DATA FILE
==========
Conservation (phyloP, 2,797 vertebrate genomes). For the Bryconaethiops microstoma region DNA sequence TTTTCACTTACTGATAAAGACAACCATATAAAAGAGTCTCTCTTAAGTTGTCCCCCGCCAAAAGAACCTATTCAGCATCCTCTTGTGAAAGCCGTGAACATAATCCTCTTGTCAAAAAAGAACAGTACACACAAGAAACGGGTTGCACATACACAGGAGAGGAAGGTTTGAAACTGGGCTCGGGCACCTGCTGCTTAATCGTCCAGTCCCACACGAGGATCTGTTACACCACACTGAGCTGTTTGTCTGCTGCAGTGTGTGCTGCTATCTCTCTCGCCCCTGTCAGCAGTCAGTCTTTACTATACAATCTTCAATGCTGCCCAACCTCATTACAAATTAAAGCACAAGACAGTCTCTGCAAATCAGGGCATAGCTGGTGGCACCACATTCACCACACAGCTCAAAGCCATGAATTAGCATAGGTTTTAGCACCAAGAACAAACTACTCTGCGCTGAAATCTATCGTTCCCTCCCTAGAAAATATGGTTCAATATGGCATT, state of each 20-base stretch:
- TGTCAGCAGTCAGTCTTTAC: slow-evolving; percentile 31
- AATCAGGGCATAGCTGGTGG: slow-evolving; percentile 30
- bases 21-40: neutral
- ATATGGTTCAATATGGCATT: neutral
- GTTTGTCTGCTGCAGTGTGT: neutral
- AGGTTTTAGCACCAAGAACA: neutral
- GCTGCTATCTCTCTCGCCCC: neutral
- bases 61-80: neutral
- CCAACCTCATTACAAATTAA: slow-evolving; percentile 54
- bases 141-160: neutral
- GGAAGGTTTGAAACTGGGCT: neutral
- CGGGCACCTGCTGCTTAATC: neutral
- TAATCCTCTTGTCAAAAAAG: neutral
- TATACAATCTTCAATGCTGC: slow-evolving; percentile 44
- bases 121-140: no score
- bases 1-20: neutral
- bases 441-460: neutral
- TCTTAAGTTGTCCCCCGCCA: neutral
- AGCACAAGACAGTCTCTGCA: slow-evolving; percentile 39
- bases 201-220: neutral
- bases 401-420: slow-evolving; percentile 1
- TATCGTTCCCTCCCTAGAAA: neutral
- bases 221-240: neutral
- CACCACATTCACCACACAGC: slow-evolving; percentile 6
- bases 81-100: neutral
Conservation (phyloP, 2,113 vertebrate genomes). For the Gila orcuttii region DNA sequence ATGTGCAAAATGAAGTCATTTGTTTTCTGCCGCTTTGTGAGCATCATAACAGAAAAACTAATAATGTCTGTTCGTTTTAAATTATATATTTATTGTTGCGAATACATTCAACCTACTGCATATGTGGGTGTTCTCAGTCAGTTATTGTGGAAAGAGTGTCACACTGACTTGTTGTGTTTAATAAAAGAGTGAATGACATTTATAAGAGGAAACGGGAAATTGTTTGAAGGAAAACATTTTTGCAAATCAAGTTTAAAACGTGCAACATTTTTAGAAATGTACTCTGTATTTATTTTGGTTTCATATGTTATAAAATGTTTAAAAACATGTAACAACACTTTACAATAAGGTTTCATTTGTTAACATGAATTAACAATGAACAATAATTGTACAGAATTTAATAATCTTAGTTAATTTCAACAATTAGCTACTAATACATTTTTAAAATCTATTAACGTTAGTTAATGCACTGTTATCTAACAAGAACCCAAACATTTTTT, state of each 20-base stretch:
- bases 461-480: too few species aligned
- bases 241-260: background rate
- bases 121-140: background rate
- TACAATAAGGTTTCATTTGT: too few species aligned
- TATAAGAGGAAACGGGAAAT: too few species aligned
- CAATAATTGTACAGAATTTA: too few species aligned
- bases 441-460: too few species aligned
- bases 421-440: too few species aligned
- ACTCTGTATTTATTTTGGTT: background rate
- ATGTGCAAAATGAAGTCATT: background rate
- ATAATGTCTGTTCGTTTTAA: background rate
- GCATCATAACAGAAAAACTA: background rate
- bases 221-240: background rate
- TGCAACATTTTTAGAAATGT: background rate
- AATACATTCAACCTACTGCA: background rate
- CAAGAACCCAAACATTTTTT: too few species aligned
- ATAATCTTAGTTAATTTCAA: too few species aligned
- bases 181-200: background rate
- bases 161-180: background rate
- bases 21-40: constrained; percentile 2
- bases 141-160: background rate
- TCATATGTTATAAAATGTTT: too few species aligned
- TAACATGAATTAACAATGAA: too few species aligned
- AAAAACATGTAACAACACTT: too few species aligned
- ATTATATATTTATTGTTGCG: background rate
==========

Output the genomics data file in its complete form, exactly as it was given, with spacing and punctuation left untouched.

Conservation (phyloP, 2,797 vertebrate genomes). For the Bryconaethiops microstoma region DNA sequence TTTTCACTTACTGATAAAGACAACCATATAAAAGAGTCTCTCTTAAGTTGTCCCCCGCCAAAAGAACCTATTCAGCATCCTCTTGTGAAAGCCGTGAACATAATCCTCTTGTCAAAAAAGAACAGTACACACAAGAAACGGGTTGCACATACACAGGAGAGGAAGGTTTGAAACTGGGCTCGGGCACCTGCTGCTTAATCGTCCAGTCCCACACGAGGATCTGTTACACCACACTGAGCTGTTTGTCTGCTGCAGTGTGTGCTGCTATCTCTCTCGCCCCTGTCAGCAGTCAGTCTTTACTATACAATCTTCAATGCTGCCCAACCTCATTACAAATTAAAGCACAAGACAGTCTCTGCAAATCAGGGCATAGCTGGTGGCACCACATTCACCACACAGCTCAAAGCCATGAATTAGCATAGGTTTTAGCACCAAGAACAAACTACTCTGCGCTGAAATCTATCGTTCCCTCCCTAGAAAATATGGTTCAATATGGCATT, state of each 20-base stretch:
- TGTCAGCAGTCAGTCTTTAC: slow-evolving; percentile 31
- AATCAGGGCATAGCTGGTGG: slow-evolving; percentile 30
- bases 21-40: neutral
- ATATGGTTCAATATGGCATT: neutral
- GTTTGTCTGCTGCAGTGTGT: neutral
- AGGTTTTAGCACCAAGAACA: neutral
- GCTGCTATCTCTCTCGCCCC: neutral
- bases 61-80: neutral
- CCAACCTCATTACAAATTAA: slow-evolving; percentile 54
- bases 141-160: neutral
- GGAAGGTTTGAAACTGGGCT: neutral
- CGGGCACCTGCTGCTTAATC: neutral
- TAATCCTCTTGTCAAAAAAG: neutral
- TATACAATCTTCAATGCTGC: slow-evolving; percentile 44
- bases 121-140: no score
- bases 1-20: neutral
- bases 441-460: neutral
- TCTTAAGTTGTCCCCCGCCA: neutral
- AGCACAAGACAGTCTCTGCA: slow-evolving; percentile 39
- bases 201-220: neutral
- bases 401-420: slow-evolving; percentile 1
- TATCGTTCCCTCCCTAGAAA: neutral
- bases 221-240: neutral
- CACCACATTCACCACACAGC: slow-evolving; percentile 6
- bases 81-100: neutral
Conservation (phyloP, 2,113 vertebrate genomes). For the Gila orcuttii region DNA sequence ATGTGCAAAATGAAGTCATTTGTTTTCTGCCGCTTTGTGAGCATCATAACAGAAAAACTAATAATGTCTGTTCGTTTTAAATTATATATTTATTGTTGCGAATACATTCAACCTACTGCATATGTGGGTGTTCTCAGTCAGTTATTGTGGAAAGAGTGTCACACTGACTTGTTGTGTTTAATAAAAGAGTGAATGACATTTATAAGAGGAAACGGGAAATTGTTTGAAGGAAAACATTTTTGCAAATCAAGTTTAAAACGTGCAACATTTTTAGAAATGTACTCTGTATTTATTTTGGTTTCATATGTTATAAAATGTTTAAAAACATGTAACAACACTTTACAATAAGGTTTCATTTGTTAACATGAATTAACAATGAACAATAATTGTACAGAATTTAATAATCTTAGTTAATTTCAACAATTAGCTACTAATACATTTTTAAAATCTATTAACGTTAGTTAATGCACTGTTATCTAACAAGAACCCAAACATTTTTT, state of each 20-base stretch:
- bases 461-480: too few species aligned
- bases 241-260: background rate
- bases 121-140: background rate
- TACAATAAGGTTTCATTTGT: too few species aligned
- TATAAGAGGAAACGGGAAAT: too few species aligned
- CAATAATTGTACAGAATTTA: too few species aligned
- bases 441-460: too few species aligned
- bases 421-440: too few species aligned
- ACTCTGTATTTATTTTGGTT: background rate
- ATGTGCAAAATGAAGTCATT: background rate
- ATAATGTCTGTTCGTTTTAA: background rate
- GCATCATAACAGAAAAACTA: background rate
- bases 221-240: background rate
- TGCAACATTTTTAGAAATGT: background rate
- AATACATTCAACCTACTGCA: background rate
- CAAGAACCCAAACATTTTTT: too few species aligned
- ATAATCTTAGTTAATTTCAA: too few species aligned
- bases 181-200: background rate
- bases 161-180: background rate
- bases 21-40: constrained; percentile 2
- bases 141-160: background rate
- TCATATGTTATAAAATGTTT: too few species aligned
- TAACATGAATTAACAATGAA: too few species aligned
- AAAAACATGTAACAACACTT: too few species aligned
- ATTATATATTTATTGTTGCG: background rate